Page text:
BABIP Trailers – June Update Part 2 of 2

My last article highlighted some of the more fortunate hitters in terms of BABIP. I use xStats.org and find large discrepancies between xBABIP and BABIP. Today, I’m going the other direction and finding some potentially unlucky hitters in terms of their BABIP. Wow, ok I just typed BABIP a few too many times.

Someone you might expect included on this list that I will tell you upfront is not is Gary Sanchez. He’s hitting far too many popups (23.4% IFFB%) and hitting a career low line drive rate at only 13.9%. With his near 45% fly ball rate, that means that nearly 11% of his batted balls are pop ups or automatic outs and 8.5% of his batted balls are home runs which don’t influence BABIP. His profile lends itself to a very low BABIP and while his xBABIP and xAVG are higher, they don’t make the cut. Expect a low batting average this year with power and a decent OBP with his improved walk rate.

NameBABIPxBABIPDiffAVGxAVGDiff
Bryce Harper0.2160.296-0.080.2280.277-0.049
Johan Camargo0.2220.293-0.0710.2120.253-0.041
Anthony Rizzo0.2270.287-0.060.2380.274-0.036
DJ LeMahieu0.3010.346-0.0450.2840.312-0.028
Try Mancini0.2780.322-0.0440.2290.263-0.034

Would you look at that. How could I not start with Bryce Harper. That 0.080 difference is huge but the difference in AVG and xAVG is quite a bit less. That’s most likely due to his home run totals, since we are only talking about balls in play here. Looking at Harper’s value hits and high drive percentages this year, he’s actually hit a higher percentage of those batted balls this year compared to 2017. That’s great! His launch angle is just fine and his exit velocity is up from last year. His 18 home runs certainly back up those numbers, but why the low BABIP?

Here’s the deal, as I mentioned, he’s actually hitting the ball harder and barreling up a higher percentage of balls. He is swinging and missing a little more but that doesn’t affect BABIP. Based on the solid line drive rate and hard contact, you’d expect his BABIP to improve instead of decrease. Then there’s the pulled ground balls into the shift. I don’t fully support this argument except for the fact that he’s been a little unlucky on ground balls. His career ground ball rate when shifted against matches this years and his pull percentage is up a modest eight percent against the shift. So that’s a factor, but not a huge one. Take a look at his career BABIPs on grounders, fly balls and line drives and compare that to this year.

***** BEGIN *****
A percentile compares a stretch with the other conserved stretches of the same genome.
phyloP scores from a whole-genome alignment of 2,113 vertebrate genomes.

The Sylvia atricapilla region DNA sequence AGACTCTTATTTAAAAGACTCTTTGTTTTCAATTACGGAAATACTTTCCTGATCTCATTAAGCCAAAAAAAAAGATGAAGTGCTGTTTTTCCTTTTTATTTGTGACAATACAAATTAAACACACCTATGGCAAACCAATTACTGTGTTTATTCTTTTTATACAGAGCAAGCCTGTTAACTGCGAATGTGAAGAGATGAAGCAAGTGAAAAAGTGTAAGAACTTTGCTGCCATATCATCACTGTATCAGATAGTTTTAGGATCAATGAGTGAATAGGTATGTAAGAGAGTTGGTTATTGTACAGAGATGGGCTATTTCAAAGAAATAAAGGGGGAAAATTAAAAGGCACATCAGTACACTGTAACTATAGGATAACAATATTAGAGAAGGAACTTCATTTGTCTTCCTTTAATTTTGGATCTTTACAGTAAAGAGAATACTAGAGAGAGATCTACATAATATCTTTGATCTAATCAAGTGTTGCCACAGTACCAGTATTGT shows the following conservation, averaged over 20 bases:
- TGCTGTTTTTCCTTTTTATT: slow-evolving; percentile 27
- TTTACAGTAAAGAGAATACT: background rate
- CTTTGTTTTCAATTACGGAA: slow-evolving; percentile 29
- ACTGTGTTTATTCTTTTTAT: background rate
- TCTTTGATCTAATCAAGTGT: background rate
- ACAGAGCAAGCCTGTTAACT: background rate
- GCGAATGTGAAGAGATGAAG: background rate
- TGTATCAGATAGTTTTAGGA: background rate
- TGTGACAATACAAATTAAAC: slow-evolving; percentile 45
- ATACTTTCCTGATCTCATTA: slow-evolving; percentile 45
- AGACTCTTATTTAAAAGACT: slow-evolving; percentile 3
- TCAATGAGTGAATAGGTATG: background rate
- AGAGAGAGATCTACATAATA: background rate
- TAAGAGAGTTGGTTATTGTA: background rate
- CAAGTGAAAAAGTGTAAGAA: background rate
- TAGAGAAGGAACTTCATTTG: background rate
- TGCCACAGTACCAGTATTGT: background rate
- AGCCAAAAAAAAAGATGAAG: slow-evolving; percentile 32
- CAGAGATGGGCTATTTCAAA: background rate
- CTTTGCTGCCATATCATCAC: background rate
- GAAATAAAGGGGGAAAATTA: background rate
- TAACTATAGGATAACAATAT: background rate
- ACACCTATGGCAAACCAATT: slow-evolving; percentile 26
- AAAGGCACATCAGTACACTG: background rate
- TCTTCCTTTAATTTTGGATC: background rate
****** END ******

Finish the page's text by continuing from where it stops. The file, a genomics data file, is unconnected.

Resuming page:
Bryce Harper BABIP Career 2018
Ground Balls 0.258 0.176
Fly Balls 0.139 0.067
Line Drives 0.679 0.459

There you have it. Based on the batted ball data and xStats, he’s been just plain unlucky, extremely unlucky. BUY, BUY, BUY!

Anthony Rizzo
Rizzo has turned it around of late but still lags quite a bit from his xBABIP. Similar to Harper, his power numbers have kept his difference between AVG and xAVG closer and therefore his fantasy value has not torpedoed many teams. If you’re a Rizzo owner, I’ve got good news for you! Rizzo has increased his exit velocity, launch angle and overall contact. I know what you’re thinking, his launch angle has increased due to an increase in popups. Nope, not at all. He’s hitting a ton of valuable line drives and fly balls, both up from 2017. He’s currently under-performing against all types of pitches: fastballs, offspeed, and breaking pitches. The only negative is a lower barrel percentage. It’s far from terrible though, and Rizzo is another buy here. Rizzo has been plagued by plain bad luck.

Johan Camargo
A relatively unknown and mostly a deep league option Camargo is holding down third base for the Braves right now until Austin Riley is ready. He’s part of the reason they let Bautista go, the Braves figured Camargo could handle the hot corner. Camargo has been a more patient hitter this year and he’s benefited by making more solid and hard contact. His K rate and BB rate are nearly identical. That’s fantastic! There’s no doubt Camargo has be dealt some bad luck but he’s also a slow runner and while launch angle has increased, he’s still hitting nearly 48% of balls in the ground. Combine that with a pretty terrible 23% IFFB rate and boom, low BABIP. I’m not buying in except in very deep formats and NL ONly leagues.

DJ LeMahieu
Previously known for his ground and pound approach, Lemahieu is elevating the ball a bit more. It’s not a huge increase but he’s attacking fastballs. Even with a short stint on the DL, he’s still managed to barrel more balls this year than in 2017 in one-third of the plate appearances.

Not bad right? It’s not that DJ is a power hitter now, he’s only decreased his ground ball rate by less than four percent. However, he’s increased the fly ball rate by almost six percent and he’s pulling the ball more. Oh wait, we are talking about BABIP here, not power. The two are related, more hard contact/barrels while limiting poor contact should boost his BABIP, not regress it. DJ is a moderate buy as I expect the average to hover around .300-.310 with 12-15 HR and 6-8 steals.

Trey Mancini
What a disappointment thus far after an unexpected rookie breakout. Am I right guys? Actually no, he’s the same guy he was last year in terms of his contact and batted ball profile. Now, he hits too many ground balls to really be a 30 home run hitter but he is ranked inside the top 20 for most barreled balls this season with 23. He’s also walking more than last year, so maybe he’s developing some patience. Mancini is kind of like a poor man’s Marcell Ozuna in terms of ground balls and hard contact. His line drive rate is solid and he sprays the ball all over the field. There’s not reason for Mancini to have a below average BABIP. Owners in shallow leagues have moved on, so give him a shot and grab him. In deep leagues add him as a cheap throw with a trade and reap the benefits.

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